Chloroplast Ribonucleoproteins – stabilizing chloroplast RNA pools during acclimation responses

Chloroplast RNA processing is mediated by a multitude of nuclear-encoded RNA binding proteins. Despite growing knowledge on the factors involved and mechanistic questions of individual gene expression steps being addressed, we still know little about the truly regulatory steps of chloroplast gene expression. Nor do we understand how chloroplast genes are co-regulated and how chloroplast gene expression is acclimated to changing external conditions. We have recently demonstrated that chloroplast ribonucleoproteins (cpRNPs) impact chloroplast mRNA accumulation and processing under low temperature conditions on a global scale. Unpublished experiments furthermore demonstrate that cpRNPs globally bind RNAs freed from chloroplast ribosomes under conditions of translational stress. cpRNPs are expressed and phosphorylated in a light and temperature-dependent manner. Taken together, cpRNPs have the unique potential to act as global modulators of external signals towards chloroplast RNA pools. We propose to address the following questions: I. How do RNA-pools bound by cpRNPs and by ribosomes, respectively, correspond to each other during stress acclimation? II. How does phosphorylation impact the role of cpRNPs and what are the kinases linking cpRNPs to external signals? III. How do cpRNPs mediate cold-resistance in Arabidopsis? IV. What is the molecular mechanism of cpRNP action, in particular, what are the exact binding sites on chloroplast mRNAs? We will use genome-wide quantitative profiling of RNA ligands of cpRNPs (RIP-Chip and iCLIP) to determine the role of cpRNPs and their known phosphorylation sites during acclimation processes. Furthermore, we will identify kinases acting upon cpRNPs using a combination of genetic and biochemical approaches. Finally, pharmacological, genetic and physiological perturbations of chloroplast gene expression will be harnessed to determine, at what time during development and stress acclimation cpRNPs are important to provide stability to chloroplast mRNAs. In sum, our analysis is designed to unravel, how chloroplast RNA metabolism is controlled and executed by cpRNPs on a global scale in response to stressors relevant for chloroplast function and plant survival.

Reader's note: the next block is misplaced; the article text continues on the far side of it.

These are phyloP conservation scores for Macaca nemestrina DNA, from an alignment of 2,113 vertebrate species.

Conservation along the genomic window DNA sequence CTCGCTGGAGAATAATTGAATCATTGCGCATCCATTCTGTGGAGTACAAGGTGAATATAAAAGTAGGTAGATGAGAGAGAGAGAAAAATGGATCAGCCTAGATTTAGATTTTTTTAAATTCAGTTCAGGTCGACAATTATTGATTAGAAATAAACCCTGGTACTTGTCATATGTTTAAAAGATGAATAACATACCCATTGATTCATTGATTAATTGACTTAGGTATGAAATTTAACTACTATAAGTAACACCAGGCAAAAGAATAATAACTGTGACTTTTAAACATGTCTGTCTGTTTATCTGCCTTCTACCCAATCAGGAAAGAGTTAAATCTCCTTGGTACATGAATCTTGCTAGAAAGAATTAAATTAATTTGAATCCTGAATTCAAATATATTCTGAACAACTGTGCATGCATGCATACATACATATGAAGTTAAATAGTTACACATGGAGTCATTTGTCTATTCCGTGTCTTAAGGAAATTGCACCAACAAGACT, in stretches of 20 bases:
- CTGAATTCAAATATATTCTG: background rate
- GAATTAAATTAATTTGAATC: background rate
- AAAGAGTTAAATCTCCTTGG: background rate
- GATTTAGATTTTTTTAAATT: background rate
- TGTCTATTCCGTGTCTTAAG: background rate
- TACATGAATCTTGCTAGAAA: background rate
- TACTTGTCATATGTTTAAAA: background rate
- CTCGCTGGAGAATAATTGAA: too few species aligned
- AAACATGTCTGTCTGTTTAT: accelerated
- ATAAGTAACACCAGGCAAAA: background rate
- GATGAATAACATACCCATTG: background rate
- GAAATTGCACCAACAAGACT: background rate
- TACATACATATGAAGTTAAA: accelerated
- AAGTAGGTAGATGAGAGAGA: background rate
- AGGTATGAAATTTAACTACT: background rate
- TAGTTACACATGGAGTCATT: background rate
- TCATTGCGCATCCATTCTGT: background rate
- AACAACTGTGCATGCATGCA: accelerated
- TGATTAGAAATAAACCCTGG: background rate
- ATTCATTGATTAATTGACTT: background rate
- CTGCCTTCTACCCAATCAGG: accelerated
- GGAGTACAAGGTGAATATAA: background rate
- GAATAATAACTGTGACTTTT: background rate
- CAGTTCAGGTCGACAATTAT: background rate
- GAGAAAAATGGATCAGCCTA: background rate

Principal Investigators
Schmitz-Linneweber, Christian Prof. Dr. (Details) (Genetics)

DFG: Sachbeihilfe

Duration of Project
Start date: 09/2015
End date: 08/2018

Last updated on 2020-17-03 at 23:10